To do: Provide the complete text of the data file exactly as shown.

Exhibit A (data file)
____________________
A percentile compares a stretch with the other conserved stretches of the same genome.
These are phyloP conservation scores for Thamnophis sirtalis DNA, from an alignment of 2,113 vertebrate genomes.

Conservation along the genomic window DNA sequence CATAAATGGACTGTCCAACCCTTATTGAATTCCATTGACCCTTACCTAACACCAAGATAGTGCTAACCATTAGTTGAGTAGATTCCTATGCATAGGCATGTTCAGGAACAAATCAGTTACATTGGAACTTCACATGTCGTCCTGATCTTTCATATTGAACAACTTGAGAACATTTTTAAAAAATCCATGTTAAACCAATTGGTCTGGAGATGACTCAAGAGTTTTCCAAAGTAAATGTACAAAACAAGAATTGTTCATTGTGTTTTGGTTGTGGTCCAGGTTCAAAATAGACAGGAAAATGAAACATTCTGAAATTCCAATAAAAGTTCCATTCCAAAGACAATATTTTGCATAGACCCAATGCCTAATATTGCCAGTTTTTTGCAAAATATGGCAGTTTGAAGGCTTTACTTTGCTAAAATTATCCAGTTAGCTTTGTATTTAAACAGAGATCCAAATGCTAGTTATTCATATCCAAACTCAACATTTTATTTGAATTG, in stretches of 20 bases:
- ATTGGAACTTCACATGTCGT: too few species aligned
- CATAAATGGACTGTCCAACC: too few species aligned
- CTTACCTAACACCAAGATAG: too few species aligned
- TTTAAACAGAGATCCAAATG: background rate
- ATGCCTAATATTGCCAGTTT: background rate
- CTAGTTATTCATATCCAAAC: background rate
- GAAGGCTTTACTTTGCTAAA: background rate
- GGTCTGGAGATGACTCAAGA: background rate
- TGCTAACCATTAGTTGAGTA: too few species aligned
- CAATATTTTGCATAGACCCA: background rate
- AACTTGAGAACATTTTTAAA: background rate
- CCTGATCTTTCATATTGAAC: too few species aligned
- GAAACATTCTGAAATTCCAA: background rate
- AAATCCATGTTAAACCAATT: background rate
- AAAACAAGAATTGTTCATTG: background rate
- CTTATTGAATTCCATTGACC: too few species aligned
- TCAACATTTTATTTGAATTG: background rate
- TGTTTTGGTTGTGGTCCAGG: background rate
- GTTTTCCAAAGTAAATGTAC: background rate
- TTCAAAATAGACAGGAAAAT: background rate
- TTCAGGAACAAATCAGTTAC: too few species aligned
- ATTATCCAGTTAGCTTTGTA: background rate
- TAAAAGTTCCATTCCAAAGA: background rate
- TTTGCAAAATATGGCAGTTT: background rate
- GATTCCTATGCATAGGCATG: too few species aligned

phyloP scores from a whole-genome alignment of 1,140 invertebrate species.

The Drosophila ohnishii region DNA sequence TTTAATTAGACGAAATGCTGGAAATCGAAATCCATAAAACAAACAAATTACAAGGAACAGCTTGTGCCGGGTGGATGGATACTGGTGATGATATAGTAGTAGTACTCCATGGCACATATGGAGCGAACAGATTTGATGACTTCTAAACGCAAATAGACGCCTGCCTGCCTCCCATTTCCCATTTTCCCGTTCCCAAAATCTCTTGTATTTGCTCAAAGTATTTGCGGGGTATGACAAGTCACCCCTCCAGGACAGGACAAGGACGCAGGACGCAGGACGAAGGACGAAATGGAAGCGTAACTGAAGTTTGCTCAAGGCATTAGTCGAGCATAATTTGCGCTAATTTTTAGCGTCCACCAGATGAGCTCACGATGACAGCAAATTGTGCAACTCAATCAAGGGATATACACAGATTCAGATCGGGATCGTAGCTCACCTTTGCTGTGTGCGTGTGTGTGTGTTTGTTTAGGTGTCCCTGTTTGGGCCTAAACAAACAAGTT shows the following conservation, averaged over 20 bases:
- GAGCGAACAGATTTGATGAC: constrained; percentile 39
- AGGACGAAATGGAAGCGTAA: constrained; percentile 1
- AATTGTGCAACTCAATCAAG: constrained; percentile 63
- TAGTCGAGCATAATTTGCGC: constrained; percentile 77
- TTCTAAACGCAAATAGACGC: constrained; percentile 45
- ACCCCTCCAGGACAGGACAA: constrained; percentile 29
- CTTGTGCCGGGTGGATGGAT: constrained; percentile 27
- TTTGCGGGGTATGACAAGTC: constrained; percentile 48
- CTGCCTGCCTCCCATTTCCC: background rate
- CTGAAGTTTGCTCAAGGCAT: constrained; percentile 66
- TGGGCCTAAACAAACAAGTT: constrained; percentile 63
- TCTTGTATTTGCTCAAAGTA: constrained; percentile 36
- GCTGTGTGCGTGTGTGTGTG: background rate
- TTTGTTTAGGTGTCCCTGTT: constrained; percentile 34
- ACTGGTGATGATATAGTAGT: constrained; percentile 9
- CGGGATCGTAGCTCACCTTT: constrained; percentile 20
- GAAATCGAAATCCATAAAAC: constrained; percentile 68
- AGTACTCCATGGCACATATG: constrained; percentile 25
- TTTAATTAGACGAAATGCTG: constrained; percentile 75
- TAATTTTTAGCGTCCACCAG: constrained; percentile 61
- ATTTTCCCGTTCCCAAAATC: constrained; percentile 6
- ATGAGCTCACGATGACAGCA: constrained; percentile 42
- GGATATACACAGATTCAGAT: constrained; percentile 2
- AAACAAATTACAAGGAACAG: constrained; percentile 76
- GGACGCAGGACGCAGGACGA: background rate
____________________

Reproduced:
A percentile compares a stretch with the other conserved stretches of the same genome.
These are phyloP conservation scores for Thamnophis sirtalis DNA, from an alignment of 2,113 vertebrate genomes.

Conservation along the genomic window DNA sequence CATAAATGGACTGTCCAACCCTTATTGAATTCCATTGACCCTTACCTAACACCAAGATAGTGCTAACCATTAGTTGAGTAGATTCCTATGCATAGGCATGTTCAGGAACAAATCAGTTACATTGGAACTTCACATGTCGTCCTGATCTTTCATATTGAACAACTTGAGAACATTTTTAAAAAATCCATGTTAAACCAATTGGTCTGGAGATGACTCAAGAGTTTTCCAAAGTAAATGTACAAAACAAGAATTGTTCATTGTGTTTTGGTTGTGGTCCAGGTTCAAAATAGACAGGAAAATGAAACATTCTGAAATTCCAATAAAAGTTCCATTCCAAAGACAATATTTTGCATAGACCCAATGCCTAATATTGCCAGTTTTTTGCAAAATATGGCAGTTTGAAGGCTTTACTTTGCTAAAATTATCCAGTTAGCTTTGTATTTAAACAGAGATCCAAATGCTAGTTATTCATATCCAAACTCAACATTTTATTTGAATTG, in stretches of 20 bases:
- ATTGGAACTTCACATGTCGT: too few species aligned
- CATAAATGGACTGTCCAACC: too few species aligned
- CTTACCTAACACCAAGATAG: too few species aligned
- TTTAAACAGAGATCCAAATG: background rate
- ATGCCTAATATTGCCAGTTT: background rate
- CTAGTTATTCATATCCAAAC: background rate
- GAAGGCTTTACTTTGCTAAA: background rate
- GGTCTGGAGATGACTCAAGA: background rate
- TGCTAACCATTAGTTGAGTA: too few species aligned
- CAATATTTTGCATAGACCCA: background rate
- AACTTGAGAACATTTTTAAA: background rate
- CCTGATCTTTCATATTGAAC: too few species aligned
- GAAACATTCTGAAATTCCAA: background rate
- AAATCCATGTTAAACCAATT: background rate
- AAAACAAGAATTGTTCATTG: background rate
- CTTATTGAATTCCATTGACC: too few species aligned
- TCAACATTTTATTTGAATTG: background rate
- TGTTTTGGTTGTGGTCCAGG: background rate
- GTTTTCCAAAGTAAATGTAC: background rate
- TTCAAAATAGACAGGAAAAT: background rate
- TTCAGGAACAAATCAGTTAC: too few species aligned
- ATTATCCAGTTAGCTTTGTA: background rate
- TAAAAGTTCCATTCCAAAGA: background rate
- TTTGCAAAATATGGCAGTTT: background rate
- GATTCCTATGCATAGGCATG: too few species aligned

phyloP scores from a whole-genome alignment of 1,140 invertebrate species.

The Drosophila ohnishii region DNA sequence TTTAATTAGACGAAATGCTGGAAATCGAAATCCATAAAACAAACAAATTACAAGGAACAGCTTGTGCCGGGTGGATGGATACTGGTGATGATATAGTAGTAGTACTCCATGGCACATATGGAGCGAACAGATTTGATGACTTCTAAACGCAAATAGACGCCTGCCTGCCTCCCATTTCCCATTTTCCCGTTCCCAAAATCTCTTGTATTTGCTCAAAGTATTTGCGGGGTATGACAAGTCACCCCTCCAGGACAGGACAAGGACGCAGGACGCAGGACGAAGGACGAAATGGAAGCGTAACTGAAGTTTGCTCAAGGCATTAGTCGAGCATAATTTGCGCTAATTTTTAGCGTCCACCAGATGAGCTCACGATGACAGCAAATTGTGCAACTCAATCAAGGGATATACACAGATTCAGATCGGGATCGTAGCTCACCTTTGCTGTGTGCGTGTGTGTGTGTTTGTTTAGGTGTCCCTGTTTGGGCCTAAACAAACAAGTT shows the following conservation, averaged over 20 bases:
- GAGCGAACAGATTTGATGAC: constrained; percentile 39
- AGGACGAAATGGAAGCGTAA: constrained; percentile 1
- AATTGTGCAACTCAATCAAG: constrained; percentile 63
- TAGTCGAGCATAATTTGCGC: constrained; percentile 77
- TTCTAAACGCAAATAGACGC: constrained; percentile 45
- ACCCCTCCAGGACAGGACAA: constrained; percentile 29
- CTTGTGCCGGGTGGATGGAT: constrained; percentile 27
- TTTGCGGGGTATGACAAGTC: constrained; percentile 48
- CTGCCTGCCTCCCATTTCCC: background rate
- CTGAAGTTTGCTCAAGGCAT: constrained; percentile 66
- TGGGCCTAAACAAACAAGTT: constrained; percentile 63
- TCTTGTATTTGCTCAAAGTA: constrained; percentile 36
- GCTGTGTGCGTGTGTGTGTG: background rate
- TTTGTTTAGGTGTCCCTGTT: constrained; percentile 34
- ACTGGTGATGATATAGTAGT: constrained; percentile 9
- CGGGATCGTAGCTCACCTTT: constrained; percentile 20
- GAAATCGAAATCCATAAAAC: constrained; percentile 68
- AGTACTCCATGGCACATATG: constrained; percentile 25
- TTTAATTAGACGAAATGCTG: constrained; percentile 75
- TAATTTTTAGCGTCCACCAG: constrained; percentile 61
- ATTTTCCCGTTCCCAAAATC: constrained; percentile 6
- ATGAGCTCACGATGACAGCA: constrained; percentile 42
- GGATATACACAGATTCAGAT: constrained; percentile 2
- AAACAAATTACAAGGAACAG: constrained; percentile 76
- GGACGCAGGACGCAGGACGA: background rate